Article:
On my first year as a doctor (of philosophy)

As I mentioned earlier, I defended my dissertation a year and a week ago. It was a joyous defense, with my committee cosplaying and my friends and family able to attend via Zoom. My BFFs were there, plus lots of people I’ve met online. It was amazing and fun and at the end of it I was WIPED OUT.

Exactly one year ago today, I spent about 10 hours formatting my dissertation so I could graduate. That was not my favorite part.

Some people leave their PhD with a job in hand, whether in academia or industry. Other people, people like me, have no idea what comes next.

What came next for me involved a lot of sleep.

But there was other stuff, too!

A lot of the past year has been focused on parenting stuff, as my kid switched from remote preschool to F2F preschool. A lot of it has involved managing my health, trying different interventions and seeing what felt doable.

I’ve done some work for Quirkos, including writing two blog posts. I really enjoyed that work. I like figuring out what to say, how to say it, and how to make it meet a client’s needs. Content writing/marketing is on the table as a bigger potential stream of income for me in the future, and I like that.

I’ve done a bit of sewing: I made napkins, a blanket, and a pillow. I have fabric ready for making a maxi skirt. I love sewing, but it always feels like a bit of a production to set up. It’s not! It’s actually fast and easy! But it feels like it is, which means I don’t do it as often as I’d like.

I completed W’s application for Public Service Loan Forgiveness and consolidated my loans so I can start that process, too.

I applied for some jobs, not a ton, but maybe close to 10? I wasn’t scattershot: I picked out particular organizations I wanted to work for (like NoveList) or industries I wanted to work in (ed tech, libraries). I had meetings about three potential freelancing gigs but none of them panned out and that was fine.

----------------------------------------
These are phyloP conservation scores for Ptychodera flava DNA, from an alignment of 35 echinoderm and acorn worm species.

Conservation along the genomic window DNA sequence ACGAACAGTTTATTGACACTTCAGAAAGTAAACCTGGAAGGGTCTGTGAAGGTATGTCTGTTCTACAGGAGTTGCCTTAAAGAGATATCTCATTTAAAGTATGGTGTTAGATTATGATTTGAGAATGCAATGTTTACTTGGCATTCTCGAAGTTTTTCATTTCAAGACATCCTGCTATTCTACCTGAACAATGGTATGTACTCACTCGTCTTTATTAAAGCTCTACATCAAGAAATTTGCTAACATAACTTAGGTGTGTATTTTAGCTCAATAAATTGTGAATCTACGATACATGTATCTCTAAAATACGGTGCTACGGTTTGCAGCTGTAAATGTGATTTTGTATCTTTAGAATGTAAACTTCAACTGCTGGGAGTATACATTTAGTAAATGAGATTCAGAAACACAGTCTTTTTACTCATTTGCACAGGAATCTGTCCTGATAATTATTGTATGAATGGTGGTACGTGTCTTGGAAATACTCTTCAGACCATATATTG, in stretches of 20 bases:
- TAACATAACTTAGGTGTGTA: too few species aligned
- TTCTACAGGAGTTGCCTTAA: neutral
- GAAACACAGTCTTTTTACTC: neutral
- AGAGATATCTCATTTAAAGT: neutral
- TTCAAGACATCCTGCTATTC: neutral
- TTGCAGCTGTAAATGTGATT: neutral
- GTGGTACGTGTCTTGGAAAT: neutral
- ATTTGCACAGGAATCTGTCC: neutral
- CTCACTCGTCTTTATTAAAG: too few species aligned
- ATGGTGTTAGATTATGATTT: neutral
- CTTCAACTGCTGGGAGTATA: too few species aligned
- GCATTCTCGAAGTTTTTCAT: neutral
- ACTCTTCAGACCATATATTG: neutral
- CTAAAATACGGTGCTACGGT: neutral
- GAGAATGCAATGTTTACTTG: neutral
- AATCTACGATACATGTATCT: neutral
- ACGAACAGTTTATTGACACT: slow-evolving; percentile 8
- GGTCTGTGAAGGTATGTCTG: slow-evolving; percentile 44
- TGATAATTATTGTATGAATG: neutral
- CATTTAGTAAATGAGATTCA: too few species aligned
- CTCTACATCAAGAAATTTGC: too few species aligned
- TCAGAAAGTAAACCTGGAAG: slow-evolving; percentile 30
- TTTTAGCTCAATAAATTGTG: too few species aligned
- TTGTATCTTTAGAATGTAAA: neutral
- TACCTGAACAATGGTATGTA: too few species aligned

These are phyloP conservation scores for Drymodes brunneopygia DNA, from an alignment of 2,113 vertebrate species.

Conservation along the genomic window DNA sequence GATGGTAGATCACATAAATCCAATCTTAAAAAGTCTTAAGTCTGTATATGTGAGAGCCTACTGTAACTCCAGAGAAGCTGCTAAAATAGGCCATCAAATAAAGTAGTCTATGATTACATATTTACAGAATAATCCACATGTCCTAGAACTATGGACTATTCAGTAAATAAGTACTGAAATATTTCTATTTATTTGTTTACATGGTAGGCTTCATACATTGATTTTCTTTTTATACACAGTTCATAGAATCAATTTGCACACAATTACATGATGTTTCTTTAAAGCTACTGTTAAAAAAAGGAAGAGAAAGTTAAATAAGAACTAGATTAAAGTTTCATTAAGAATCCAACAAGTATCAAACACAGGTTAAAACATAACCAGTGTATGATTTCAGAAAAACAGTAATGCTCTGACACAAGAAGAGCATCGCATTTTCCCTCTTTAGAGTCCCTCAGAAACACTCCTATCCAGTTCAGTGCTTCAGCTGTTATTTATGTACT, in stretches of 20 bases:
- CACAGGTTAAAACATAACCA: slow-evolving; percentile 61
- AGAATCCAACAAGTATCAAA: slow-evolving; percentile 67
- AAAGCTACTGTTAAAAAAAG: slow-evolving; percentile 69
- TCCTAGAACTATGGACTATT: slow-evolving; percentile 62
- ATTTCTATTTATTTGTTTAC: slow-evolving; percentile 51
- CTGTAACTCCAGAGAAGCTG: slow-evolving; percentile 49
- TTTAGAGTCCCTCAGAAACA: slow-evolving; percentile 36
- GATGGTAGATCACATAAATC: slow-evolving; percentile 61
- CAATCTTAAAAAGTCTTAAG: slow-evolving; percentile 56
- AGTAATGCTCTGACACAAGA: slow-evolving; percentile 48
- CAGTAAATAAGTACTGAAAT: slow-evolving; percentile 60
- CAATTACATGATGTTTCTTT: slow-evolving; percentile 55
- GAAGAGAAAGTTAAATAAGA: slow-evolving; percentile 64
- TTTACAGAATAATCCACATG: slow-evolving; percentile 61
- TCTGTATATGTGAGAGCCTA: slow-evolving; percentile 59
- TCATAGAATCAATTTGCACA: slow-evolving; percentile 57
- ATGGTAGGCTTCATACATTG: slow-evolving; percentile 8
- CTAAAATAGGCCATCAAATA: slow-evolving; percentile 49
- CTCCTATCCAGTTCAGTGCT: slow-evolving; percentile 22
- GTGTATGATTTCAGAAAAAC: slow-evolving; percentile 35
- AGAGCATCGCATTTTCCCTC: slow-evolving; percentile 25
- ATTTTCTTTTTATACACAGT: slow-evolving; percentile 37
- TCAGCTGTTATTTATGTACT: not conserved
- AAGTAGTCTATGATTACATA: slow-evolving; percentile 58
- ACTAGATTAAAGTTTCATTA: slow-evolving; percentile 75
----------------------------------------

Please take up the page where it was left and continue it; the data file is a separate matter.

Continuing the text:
I spent all of last summer as a Pool Mom, which was amazing: I would take M to the pool first thing in the morning for swim lessons and then he and I would just hang in the water for an hour or two. I loved it.

I presented at MIRA, ALISE, World View, Micro Camp, and FSN NA.

I got caught up on Star Trek: Lower Decks and Discovery. (That reminds me, new Picard today, yay!)

I participated in Micro.blog writer and reader groups sometimes, as well as continuing my participation with the Creative Adventurers community via Discord video chats (something else to look forward to today!).

I got vaccinated.

I got consultations about our broken driveway and eventually went with the choice suggested by our arborist: having Will use a sledgehammer to smash up the parts that were sticking up. This saved us thousands of dollars in driveway refinishing. I had consultations and scheduled work with the arborist and the electrician.

I had lunch with friends.

I let a lot of things go in all different areas of my life.

And I got my dream postdoc, which is huge and made me feel that the not-having-a-plan thing was worth it because I wouldn’t have been available to apply to this postdoc otherwise.

I know that’s just a chronicling of what I did, but I needed that before I could really reflect.

Life isn’t super different aside from the not-working-on-a-dissertation part. I don’t feel different. I do get confused whenever someone calls me Dr. Hirsh.

My postdoc is for one year with the possibility (dare I say expectation?) of a one-year renewal. I have no idea what I’ll be up to come January 2024. I’m privileged to be able to say that that’s okay.

So what’s life like, having been a doctor for a year? The biggest difference is that because I hadn’t been immersed in research from last April through December, I have to go back now and review my notes on earlier processes more when I need to do a technique I’ve done before.

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Kimberly Hirsh, PhD @KimberlyHirsh
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I acknowledge that I live and work on unceded Lumbee, Skaruhreh/Tuscarora, and Shakori land. I give respect and reverence to those who came before me. I thank Holisticism for the text of this land acknowledgement.


We must acknowledge that much of what we know of this country today, including its culture, economic growth, and development throughout history and across time, has been made possible by the labor of enslaved Africans and their ascendants who suffered the horror of the transatlantic trafficking of their people, chattel slavery, and Jim Crow. We are indebted to their labor and their sacrifice, and we must acknowledge the tremors of that violence throughout the generations and the resulting impact that can still be felt and witnessed today. I thank Dr. Terah ‘TJ’ Stewart for the text of this labor acknowledgement.